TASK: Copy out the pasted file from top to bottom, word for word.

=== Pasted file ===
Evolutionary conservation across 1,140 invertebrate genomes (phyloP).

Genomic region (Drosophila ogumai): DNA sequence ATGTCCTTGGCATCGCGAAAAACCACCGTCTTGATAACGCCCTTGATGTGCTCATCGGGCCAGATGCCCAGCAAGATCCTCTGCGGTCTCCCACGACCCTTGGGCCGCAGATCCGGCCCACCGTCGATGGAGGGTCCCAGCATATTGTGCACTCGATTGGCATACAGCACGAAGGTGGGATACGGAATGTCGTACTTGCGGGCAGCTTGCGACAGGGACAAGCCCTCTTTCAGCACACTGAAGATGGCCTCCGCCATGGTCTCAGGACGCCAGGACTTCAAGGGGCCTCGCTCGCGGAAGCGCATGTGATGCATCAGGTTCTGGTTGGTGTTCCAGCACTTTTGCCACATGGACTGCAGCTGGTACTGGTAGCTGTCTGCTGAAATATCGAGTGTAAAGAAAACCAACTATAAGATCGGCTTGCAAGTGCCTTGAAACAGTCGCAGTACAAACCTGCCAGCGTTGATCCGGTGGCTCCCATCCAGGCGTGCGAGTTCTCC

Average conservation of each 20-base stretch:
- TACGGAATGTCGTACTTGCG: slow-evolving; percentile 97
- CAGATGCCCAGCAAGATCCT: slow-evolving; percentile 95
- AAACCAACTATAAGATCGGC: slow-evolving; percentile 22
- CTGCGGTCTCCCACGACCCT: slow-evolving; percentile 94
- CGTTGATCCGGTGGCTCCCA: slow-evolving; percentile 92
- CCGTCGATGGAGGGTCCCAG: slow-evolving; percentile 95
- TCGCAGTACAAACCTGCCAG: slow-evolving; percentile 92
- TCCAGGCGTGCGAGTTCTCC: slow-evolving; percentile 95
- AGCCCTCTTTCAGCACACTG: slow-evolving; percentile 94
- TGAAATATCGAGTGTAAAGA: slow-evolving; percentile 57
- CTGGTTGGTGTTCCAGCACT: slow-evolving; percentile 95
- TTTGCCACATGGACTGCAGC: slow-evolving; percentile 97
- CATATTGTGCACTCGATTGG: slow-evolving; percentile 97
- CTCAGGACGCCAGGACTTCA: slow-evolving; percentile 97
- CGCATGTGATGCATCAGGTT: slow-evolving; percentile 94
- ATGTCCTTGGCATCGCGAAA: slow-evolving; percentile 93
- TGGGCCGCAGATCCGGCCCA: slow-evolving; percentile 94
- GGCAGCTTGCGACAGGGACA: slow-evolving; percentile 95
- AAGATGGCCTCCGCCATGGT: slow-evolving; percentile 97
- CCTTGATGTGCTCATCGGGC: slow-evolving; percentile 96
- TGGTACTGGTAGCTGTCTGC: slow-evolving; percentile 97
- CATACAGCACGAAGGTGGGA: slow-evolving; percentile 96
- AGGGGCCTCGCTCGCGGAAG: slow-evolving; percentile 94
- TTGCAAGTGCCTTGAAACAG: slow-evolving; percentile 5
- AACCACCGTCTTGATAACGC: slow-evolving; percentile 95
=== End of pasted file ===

Evolutionary conservation across 1,140 invertebrate genomes (phyloP).

Genomic region (Drosophila ogumai): DNA sequence ATGTCCTTGGCATCGCGAAAAACCACCGTCTTGATAACGCCCTTGATGTGCTCATCGGGCCAGATGCCCAGCAAGATCCTCTGCGGTCTCCCACGACCCTTGGGCCGCAGATCCGGCCCACCGTCGATGGAGGGTCCCAGCATATTGTGCACTCGATTGGCATACAGCACGAAGGTGGGATACGGAATGTCGTACTTGCGGGCAGCTTGCGACAGGGACAAGCCCTCTTTCAGCACACTGAAGATGGCCTCCGCCATGGTCTCAGGACGCCAGGACTTCAAGGGGCCTCGCTCGCGGAAGCGCATGTGATGCATCAGGTTCTGGTTGGTGTTCCAGCACTTTTGCCACATGGACTGCAGCTGGTACTGGTAGCTGTCTGCTGAAATATCGAGTGTAAAGAAAACCAACTATAAGATCGGCTTGCAAGTGCCTTGAAACAGTCGCAGTACAAACCTGCCAGCGTTGATCCGGTGGCTCCCATCCAGGCGTGCGAGTTCTCC

Average conservation of each 20-base stretch:
- TACGGAATGTCGTACTTGCG: slow-evolving; percentile 97
- CAGATGCCCAGCAAGATCCT: slow-evolving; percentile 95
- AAACCAACTATAAGATCGGC: slow-evolving; percentile 22
- CTGCGGTCTCCCACGACCCT: slow-evolving; percentile 94
- CGTTGATCCGGTGGCTCCCA: slow-evolving; percentile 92
- CCGTCGATGGAGGGTCCCAG: slow-evolving; percentile 95
- TCGCAGTACAAACCTGCCAG: slow-evolving; percentile 92
- TCCAGGCGTGCGAGTTCTCC: slow-evolving; percentile 95
- AGCCCTCTTTCAGCACACTG: slow-evolving; percentile 94
- TGAAATATCGAGTGTAAAGA: slow-evolving; percentile 57
- CTGGTTGGTGTTCCAGCACT: slow-evolving; percentile 95
- TTTGCCACATGGACTGCAGC: slow-evolving; percentile 97
- CATATTGTGCACTCGATTGG: slow-evolving; percentile 97
- CTCAGGACGCCAGGACTTCA: slow-evolving; percentile 97
- CGCATGTGATGCATCAGGTT: slow-evolving; percentile 94
- ATGTCCTTGGCATCGCGAAA: slow-evolving; percentile 93
- TGGGCCGCAGATCCGGCCCA: slow-evolving; percentile 94
- GGCAGCTTGCGACAGGGACA: slow-evolving; percentile 95
- AAGATGGCCTCCGCCATGGT: slow-evolving; percentile 97
- CCTTGATGTGCTCATCGGGC: slow-evolving; percentile 96
- TGGTACTGGTAGCTGTCTGC: slow-evolving; percentile 97
- CATACAGCACGAAGGTGGGA: slow-evolving; percentile 96
- AGGGGCCTCGCTCGCGGAAG: slow-evolving; percentile 94
- TTGCAAGTGCCTTGAAACAG: slow-evolving; percentile 5
- AACCACCGTCTTGATAACGC: slow-evolving; percentile 95